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The Hollywood of the East Coast has been discovered.
It is Georgetown, S.C.

The statement above was reported in the New York Herald in 1923. How could this be? What is the basis for such a claim? We asked Mrs. Mildred Higgins, who remembers when Hollywood came to Georgetown. Together with Mrs. Higgins’ exciting memories, local newspaper accounts, and information from the Georgetown County Museum and international film archives we began to piece together the story.

On November 6, 1923, a special train arrived in Georgetown. The four Pullman cars carried movie stars and a crew from Paramount Pictures. They had come to Georgetown to make a movie. An enthusiastic group of townspeople crowded the depot to greet the 65 members of the company.

Mrs. Mildred Higgins

Mrs. Mildred Higgins appeared in the 1924 movie Pied Piper Malone

The Georgetown Times reported, “Headed by Mayor J.W. Wingate, a delegation consisting of Mr. A.G. Trenholm, who has taken great interest in the filming of the picture at Georgetown, Mr. F.M. Brickman, President of the Merchants Association, President F.A. Bell, of the Chamber of Commerce, and others, met the celebrities as they stepped from the train and after delivering a brief expression of welcome and a hearty handshake, dispatched them to the quarters selected among the different homes of the city, where they will be entertained during their stay here.”

Through the efforts of local businessmen and the Civic League, the director, Alfred E. Green, had been persuaded to use Georgetown for the location of the film. The story was set in New England but the November weather was more agreeable in Georgetown. The busy port city with its picturesque homes and bustling commercial district made an ideal setting.

Wigwam Ice Cream Parlor

Scene from Pied Piper Malone
filmed in the Wigwam Ice Cream Parlor
on Front Street in Georgetown, SC


Scene from Pied Piper Malone
Thomas Meighan with "starlets" and local Georgetown children
who were cast as movie "extras."

Thomas Meighan surrounded by children. Thanks to Drina Mohacsi, founder of Young Hollywood Hall of Fame, for identifying Peaches Jackson in the photograph.

The movie was Pied Piper Malone written by Booth Tarkington. It is a sentimental story of a young man in love with a pretty school teacher.

The story is set in a New England town called "Oldport." Jack Malone (played by Thomas Meighan) longs for a life at sea but he loves school teacher, Patty Thomas (played by Lois Wilson). Jack is accused of causing the loss of a ship. Most everyone in town rejects him. Only Patty and the school children believe he is innocent. He is vendicated. Patty pledges her love as he sails away on the ship his family bought for him.

The names of the stars of Pied Piper Malone are almost unknown to us today, but they were famous in 1923. Thomas Meighan was a stage actor who was a vital figure in the theater when he made the transition to the movies. At six feet, with black hair and brown eyes, he was a major star for Paramount.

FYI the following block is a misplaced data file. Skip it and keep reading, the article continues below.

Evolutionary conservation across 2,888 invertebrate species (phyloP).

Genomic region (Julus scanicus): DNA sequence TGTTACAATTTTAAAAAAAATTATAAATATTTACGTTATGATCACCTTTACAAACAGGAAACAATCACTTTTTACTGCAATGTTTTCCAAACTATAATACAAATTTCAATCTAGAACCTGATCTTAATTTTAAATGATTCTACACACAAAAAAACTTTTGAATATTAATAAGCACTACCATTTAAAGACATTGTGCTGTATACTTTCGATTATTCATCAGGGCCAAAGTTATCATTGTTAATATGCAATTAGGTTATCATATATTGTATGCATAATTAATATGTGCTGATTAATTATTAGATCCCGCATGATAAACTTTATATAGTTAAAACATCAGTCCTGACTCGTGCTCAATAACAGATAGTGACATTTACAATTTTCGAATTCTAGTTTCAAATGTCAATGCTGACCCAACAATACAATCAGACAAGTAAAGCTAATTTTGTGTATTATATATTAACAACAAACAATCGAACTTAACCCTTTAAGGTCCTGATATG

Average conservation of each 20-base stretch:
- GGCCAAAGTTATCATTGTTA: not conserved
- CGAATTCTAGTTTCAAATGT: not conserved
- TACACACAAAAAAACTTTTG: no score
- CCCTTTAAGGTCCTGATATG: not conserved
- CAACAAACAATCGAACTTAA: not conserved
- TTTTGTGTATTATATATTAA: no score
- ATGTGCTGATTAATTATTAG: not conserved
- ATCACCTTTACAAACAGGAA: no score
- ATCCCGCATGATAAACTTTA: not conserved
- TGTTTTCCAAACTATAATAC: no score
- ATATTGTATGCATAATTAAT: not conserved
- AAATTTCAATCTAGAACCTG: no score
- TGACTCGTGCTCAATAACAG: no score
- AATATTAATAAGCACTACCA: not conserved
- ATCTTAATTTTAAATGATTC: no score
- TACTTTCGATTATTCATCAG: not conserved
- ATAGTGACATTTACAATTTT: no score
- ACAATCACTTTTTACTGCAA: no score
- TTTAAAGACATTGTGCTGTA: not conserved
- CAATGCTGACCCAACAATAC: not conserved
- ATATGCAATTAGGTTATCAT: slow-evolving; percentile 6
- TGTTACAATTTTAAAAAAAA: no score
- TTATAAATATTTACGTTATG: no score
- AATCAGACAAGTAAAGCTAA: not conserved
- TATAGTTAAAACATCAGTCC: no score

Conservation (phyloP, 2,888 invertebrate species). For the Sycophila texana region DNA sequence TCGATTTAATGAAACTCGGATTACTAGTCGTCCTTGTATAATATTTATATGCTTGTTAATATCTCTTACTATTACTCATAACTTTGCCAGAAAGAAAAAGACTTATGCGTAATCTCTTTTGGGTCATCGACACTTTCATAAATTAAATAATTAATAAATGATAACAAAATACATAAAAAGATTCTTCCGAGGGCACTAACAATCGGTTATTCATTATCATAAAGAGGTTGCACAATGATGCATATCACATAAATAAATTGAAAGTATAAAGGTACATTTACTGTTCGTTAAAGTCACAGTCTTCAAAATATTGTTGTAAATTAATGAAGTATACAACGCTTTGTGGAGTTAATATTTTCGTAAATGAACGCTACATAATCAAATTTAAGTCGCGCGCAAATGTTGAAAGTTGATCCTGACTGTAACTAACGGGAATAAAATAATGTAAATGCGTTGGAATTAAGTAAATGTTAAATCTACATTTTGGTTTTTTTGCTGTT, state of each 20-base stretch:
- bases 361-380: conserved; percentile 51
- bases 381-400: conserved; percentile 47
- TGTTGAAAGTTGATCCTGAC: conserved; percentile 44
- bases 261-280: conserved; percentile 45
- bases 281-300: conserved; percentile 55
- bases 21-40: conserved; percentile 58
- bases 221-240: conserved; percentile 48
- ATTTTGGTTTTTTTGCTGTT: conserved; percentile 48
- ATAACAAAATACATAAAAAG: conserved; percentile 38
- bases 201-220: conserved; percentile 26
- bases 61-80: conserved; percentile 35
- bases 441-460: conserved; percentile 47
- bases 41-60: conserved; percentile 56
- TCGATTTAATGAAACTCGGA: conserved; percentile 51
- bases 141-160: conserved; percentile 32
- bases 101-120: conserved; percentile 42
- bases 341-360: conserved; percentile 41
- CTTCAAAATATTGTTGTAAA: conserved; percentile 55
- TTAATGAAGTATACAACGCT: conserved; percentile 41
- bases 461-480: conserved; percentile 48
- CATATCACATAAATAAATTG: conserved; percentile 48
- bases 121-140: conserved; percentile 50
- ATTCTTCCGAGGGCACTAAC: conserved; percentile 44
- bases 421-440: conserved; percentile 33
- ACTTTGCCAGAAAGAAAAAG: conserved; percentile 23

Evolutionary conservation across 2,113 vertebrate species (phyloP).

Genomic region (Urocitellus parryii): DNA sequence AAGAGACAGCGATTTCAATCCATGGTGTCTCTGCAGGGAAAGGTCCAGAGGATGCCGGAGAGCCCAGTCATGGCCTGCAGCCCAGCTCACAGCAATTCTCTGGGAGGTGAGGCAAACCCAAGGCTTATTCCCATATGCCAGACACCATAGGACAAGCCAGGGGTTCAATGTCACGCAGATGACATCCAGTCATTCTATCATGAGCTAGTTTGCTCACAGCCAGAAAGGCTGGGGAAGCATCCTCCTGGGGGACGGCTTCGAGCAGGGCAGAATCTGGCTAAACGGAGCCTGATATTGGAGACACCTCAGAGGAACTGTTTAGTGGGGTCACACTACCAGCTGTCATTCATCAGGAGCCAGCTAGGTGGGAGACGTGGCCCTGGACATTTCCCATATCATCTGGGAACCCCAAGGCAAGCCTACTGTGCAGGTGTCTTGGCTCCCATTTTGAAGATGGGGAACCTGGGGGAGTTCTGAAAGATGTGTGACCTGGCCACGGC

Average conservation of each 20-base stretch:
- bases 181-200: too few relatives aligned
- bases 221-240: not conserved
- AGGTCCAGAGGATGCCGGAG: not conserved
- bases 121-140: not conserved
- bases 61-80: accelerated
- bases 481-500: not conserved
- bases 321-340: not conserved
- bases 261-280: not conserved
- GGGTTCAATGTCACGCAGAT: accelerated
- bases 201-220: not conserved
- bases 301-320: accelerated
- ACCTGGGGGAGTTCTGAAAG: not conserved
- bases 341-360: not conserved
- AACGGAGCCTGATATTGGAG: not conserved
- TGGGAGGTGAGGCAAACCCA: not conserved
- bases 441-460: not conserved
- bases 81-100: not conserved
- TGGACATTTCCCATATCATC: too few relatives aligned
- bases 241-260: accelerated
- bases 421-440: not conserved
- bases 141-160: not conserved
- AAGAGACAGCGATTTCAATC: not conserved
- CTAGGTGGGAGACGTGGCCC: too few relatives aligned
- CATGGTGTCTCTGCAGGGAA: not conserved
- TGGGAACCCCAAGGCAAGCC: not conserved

Lois Wilson is best remembered as Shirley Temple’s mother in the 1934 film, Bright Eyes. When Wilson came to Georgetown in 1923, she was a serene beauty with expressive eyes and one of Paramount’s biggest stars.

Among the cast were several children, known then as “starlets.” They played the principal children’s roles in the movie. The story required a large number of children to follow the hero as scenes were filmed around town. Local school children were chosen as “extras” for the film.

Mrs. Mildred Higgins recalls the day the director came to her school. “On the first or second day that they were here, several of the executives came to the school and explained to the principal how they planned to use the Georgetown children in the movie.

We were brought out to the front of the school building and asked to stand quietly on the steps. The director had someone to choose boys and girls for the scenes to be shot that day. He pointed and said, “You, you, and you.” I was so surprised and elated when I was selected. I think I got picked because of my red hair.

The director told the children who were not selected that some of them would be used at another time, and they were. We were excused from school that day and told to go with the movie crew.

We marched to the Court House on Prince and Screven Streets. Directions were given and, after a little adjusting of collars and sashes and hair brushing, we swarmed around the hero of the story, taking our cues from the real little actors. Soon we were “acting” the best we knew how.

Inside the Court House, we stood in the doorway and listened to a court session going on. We did what the director told us to do. There was a lot of jumping and hand clapping and joyful gestures. We thought we were movie stars.

It was fascinating to watch those young starlets perform. I remember a little boy named Tommy and one little curly-haired blond who could turn on the tears at the drop of a hat.

The Episcopal Church, the Masonic Temple, the Baltimore Steamship Company, the Front Street docks (where the Gulf Marina now stands) were some of the places for scenes. The old Moose Lodge, which used to be the beautiful home of the Kaminski family, was the home of the Malone family in the movie. The Joseph Schenk home was used as the home of the heroine in the film.

The Winyah Indigo Society Hall, the Winyah School, the Wigwam Ice Cream Parlor, on the corner of Front and Screven Streets, and many other Front Street stores were used. There were scenes laid at many places on the waterfront as the hero went away to sea and returned.

There were many scenes on other days, happy ones and sad ones, and we never grew tired of the proceedings. Every day it was something new. Best of all was pay-day. We were lined up at the waterfront and handed crisp one-dollar bills – brand new money.